We are pleased to announce the findings of our new research, conducted by the Open University, that explores the Montessori workforce and challenges facing Montessori settings in England.

We commissioned this report to help dispel the myth that Montessori nurseries are exempt from the challenges affecting the early years sector because they are ‘privileged’. We aim to change these misconceptions and show that Montessori settings are impacted by a range of challenges, just as traditional nurseries are. The report also provides recommendations on how to overcome them.

The research was carried out by Professor Jane Payler and Dr Stephanie Bennett in conjunction with The Open University and the findings were collated via a survey with participants comprising of nursery schools, day nurseries and childminders from all over the country. Here’s an overview of the key findings.


The research showed that Montessori settings often have a greater proportion of higher qualified staff than other nurseries. These practitioners are also more likely to stay at their setting for over five years compared to the general Early Childhood Education and Care (ECEC) workforce.

Montessori settings were also more likely to have achieved a Good or Outstanding Ofsted rating than the general sector, particularly a rating of Outstanding, showing the quality education that many settings are offering to children across the UK. 


Our research found that fewer Montessori staff were studying for qualifications than the general workforce, against a national pattern of falling rates. Additionally, professional development for existing Montessori practitioners seems to be more challenging than the general sector, with fewer choices and less assurance of quality and value.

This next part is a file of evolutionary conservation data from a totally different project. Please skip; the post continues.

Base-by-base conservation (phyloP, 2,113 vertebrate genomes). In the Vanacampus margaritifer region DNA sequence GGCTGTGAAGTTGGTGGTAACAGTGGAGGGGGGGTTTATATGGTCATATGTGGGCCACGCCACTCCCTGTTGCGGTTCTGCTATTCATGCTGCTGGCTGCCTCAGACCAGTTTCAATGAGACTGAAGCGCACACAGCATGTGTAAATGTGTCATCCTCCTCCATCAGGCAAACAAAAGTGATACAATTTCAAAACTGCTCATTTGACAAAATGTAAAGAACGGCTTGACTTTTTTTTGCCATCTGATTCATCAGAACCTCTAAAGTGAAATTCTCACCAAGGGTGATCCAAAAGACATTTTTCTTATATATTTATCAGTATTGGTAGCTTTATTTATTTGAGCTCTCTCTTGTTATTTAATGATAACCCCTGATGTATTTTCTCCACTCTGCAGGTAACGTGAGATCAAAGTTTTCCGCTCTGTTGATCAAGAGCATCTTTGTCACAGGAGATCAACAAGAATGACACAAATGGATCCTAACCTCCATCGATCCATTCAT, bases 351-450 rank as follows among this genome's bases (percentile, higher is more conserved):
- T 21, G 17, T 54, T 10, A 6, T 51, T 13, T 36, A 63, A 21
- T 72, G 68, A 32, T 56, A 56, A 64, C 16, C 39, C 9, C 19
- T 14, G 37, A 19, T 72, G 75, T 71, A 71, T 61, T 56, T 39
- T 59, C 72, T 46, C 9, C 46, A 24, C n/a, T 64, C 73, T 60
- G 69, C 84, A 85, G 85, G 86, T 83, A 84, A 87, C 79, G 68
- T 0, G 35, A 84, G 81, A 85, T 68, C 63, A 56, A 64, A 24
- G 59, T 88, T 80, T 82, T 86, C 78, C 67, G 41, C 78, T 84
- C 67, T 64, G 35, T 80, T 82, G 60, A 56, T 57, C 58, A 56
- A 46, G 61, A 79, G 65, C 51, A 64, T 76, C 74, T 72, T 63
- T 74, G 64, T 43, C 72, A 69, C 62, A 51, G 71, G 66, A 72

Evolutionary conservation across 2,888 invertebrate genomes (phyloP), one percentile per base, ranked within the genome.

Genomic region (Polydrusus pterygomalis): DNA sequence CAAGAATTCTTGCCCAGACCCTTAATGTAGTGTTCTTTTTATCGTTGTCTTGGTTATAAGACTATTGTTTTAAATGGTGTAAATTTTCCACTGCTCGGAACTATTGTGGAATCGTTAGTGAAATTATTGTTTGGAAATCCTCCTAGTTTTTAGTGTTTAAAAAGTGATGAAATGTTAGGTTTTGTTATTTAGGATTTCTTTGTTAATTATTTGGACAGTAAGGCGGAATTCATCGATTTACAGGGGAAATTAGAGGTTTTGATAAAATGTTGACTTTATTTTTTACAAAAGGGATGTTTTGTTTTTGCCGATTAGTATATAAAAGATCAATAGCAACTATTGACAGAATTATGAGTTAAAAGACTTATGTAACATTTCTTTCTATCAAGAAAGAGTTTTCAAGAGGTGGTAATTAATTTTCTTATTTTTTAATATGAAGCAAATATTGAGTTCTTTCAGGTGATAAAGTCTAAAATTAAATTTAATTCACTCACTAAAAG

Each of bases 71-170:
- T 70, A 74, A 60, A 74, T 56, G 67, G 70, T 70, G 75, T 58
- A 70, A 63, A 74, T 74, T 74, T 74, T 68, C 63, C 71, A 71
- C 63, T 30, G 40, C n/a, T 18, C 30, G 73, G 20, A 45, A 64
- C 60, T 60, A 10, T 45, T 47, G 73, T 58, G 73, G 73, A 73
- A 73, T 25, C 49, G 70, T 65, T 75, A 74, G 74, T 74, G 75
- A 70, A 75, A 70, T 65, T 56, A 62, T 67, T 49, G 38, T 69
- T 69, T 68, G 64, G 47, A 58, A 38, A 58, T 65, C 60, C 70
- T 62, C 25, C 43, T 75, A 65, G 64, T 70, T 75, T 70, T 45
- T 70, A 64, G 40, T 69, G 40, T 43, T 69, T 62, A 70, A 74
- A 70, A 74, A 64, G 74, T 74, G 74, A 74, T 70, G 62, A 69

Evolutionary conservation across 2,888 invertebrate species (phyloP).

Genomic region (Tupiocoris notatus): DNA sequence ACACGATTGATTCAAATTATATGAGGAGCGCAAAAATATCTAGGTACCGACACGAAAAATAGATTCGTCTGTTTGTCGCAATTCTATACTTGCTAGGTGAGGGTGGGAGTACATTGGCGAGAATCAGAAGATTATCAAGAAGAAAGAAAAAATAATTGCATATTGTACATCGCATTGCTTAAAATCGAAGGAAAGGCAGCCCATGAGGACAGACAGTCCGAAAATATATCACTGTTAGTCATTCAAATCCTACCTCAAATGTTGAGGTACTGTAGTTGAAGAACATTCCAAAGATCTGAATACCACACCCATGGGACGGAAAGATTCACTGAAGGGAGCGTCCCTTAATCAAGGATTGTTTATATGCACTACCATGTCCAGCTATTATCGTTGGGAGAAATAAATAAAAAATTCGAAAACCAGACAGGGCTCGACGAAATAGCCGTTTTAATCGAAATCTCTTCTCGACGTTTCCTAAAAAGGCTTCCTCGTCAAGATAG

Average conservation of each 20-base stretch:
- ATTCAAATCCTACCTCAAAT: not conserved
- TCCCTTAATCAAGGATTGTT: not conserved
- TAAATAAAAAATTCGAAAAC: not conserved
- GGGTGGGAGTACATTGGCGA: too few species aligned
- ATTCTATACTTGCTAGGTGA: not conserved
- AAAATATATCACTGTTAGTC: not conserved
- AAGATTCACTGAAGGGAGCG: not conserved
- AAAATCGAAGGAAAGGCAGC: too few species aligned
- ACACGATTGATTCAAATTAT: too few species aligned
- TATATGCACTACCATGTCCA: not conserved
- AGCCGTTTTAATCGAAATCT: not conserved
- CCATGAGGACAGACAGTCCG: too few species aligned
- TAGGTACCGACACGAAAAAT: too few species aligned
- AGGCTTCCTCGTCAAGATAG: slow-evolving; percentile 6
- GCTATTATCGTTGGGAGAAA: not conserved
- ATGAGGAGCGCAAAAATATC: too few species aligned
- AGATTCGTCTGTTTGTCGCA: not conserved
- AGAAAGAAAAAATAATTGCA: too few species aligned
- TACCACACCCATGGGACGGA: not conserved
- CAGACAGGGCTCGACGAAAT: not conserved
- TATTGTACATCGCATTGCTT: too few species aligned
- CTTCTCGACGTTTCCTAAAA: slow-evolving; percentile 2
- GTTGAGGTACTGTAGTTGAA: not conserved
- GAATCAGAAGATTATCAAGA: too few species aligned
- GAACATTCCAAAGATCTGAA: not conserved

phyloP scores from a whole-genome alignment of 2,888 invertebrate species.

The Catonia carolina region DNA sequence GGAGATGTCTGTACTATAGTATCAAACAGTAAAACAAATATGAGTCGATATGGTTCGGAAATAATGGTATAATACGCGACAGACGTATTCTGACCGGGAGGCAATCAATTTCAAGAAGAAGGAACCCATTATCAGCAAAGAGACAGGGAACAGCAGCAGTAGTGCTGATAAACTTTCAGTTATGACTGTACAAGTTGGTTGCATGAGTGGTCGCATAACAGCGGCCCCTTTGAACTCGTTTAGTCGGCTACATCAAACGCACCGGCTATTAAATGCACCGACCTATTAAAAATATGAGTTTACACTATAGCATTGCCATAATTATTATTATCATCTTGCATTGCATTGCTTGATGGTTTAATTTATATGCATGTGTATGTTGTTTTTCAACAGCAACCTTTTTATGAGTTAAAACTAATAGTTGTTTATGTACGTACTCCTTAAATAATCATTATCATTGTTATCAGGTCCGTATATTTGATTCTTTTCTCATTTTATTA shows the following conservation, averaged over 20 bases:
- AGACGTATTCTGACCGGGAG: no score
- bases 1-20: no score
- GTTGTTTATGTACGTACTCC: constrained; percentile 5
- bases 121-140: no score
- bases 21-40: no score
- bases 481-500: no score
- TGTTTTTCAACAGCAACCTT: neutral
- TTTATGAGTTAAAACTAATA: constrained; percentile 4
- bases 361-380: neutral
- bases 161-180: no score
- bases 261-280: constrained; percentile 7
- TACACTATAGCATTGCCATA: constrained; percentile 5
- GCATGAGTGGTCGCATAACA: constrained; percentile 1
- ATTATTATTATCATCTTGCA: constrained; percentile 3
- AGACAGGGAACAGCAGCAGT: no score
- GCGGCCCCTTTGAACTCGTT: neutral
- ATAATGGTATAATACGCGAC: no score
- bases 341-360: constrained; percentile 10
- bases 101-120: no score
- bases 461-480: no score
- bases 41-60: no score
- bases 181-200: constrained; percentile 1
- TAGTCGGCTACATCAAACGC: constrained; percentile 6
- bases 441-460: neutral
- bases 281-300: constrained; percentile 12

Access to training is vital to practitioners in the Early Years sector, and we hope our partnership with Leeds Beckett University to create the International Montessori Institute will help fill this gap. We will continue to work to ensure there are accessible choices for professional development for Montessori staff in future.

Safeguarding Montessori education in the UK

The findings revealed that a higher majority of Montessori staff are older than the general ECEC sector. It also found that the percentage of Montessori staff with teaching qualifications and those studying for qualifications has fallen since 2013. This may correlate with findings which showed there were fewer accessible choices for Montessori professional development.

Montessori settings also reported their biggest recruitment challenges over the last two years, largely as a result of lack of access to Montessori trained staff or staff with sufficiently high-quality qualifications, a concern shared on a national level. The cost of advertising for Montessori roles often did not bring the results of suitable applicants. This insecurity could be further affected by future Brexit agreements.

To safeguard Montessori education in the UK, it’s imperative that we ensure enough individuals are entering the sector as Montessori-trained practitioners. We hope our new 2020 pledge, the new International Montessori Institute, and our work building awareness about the value of the Montessori method in the modern world will help ensure that Montessori education survives and thrives in the UK.


Read the full report, ‘Workforce composition, qualifications and professional development in Montessori early childhood education and care settings in England’, here.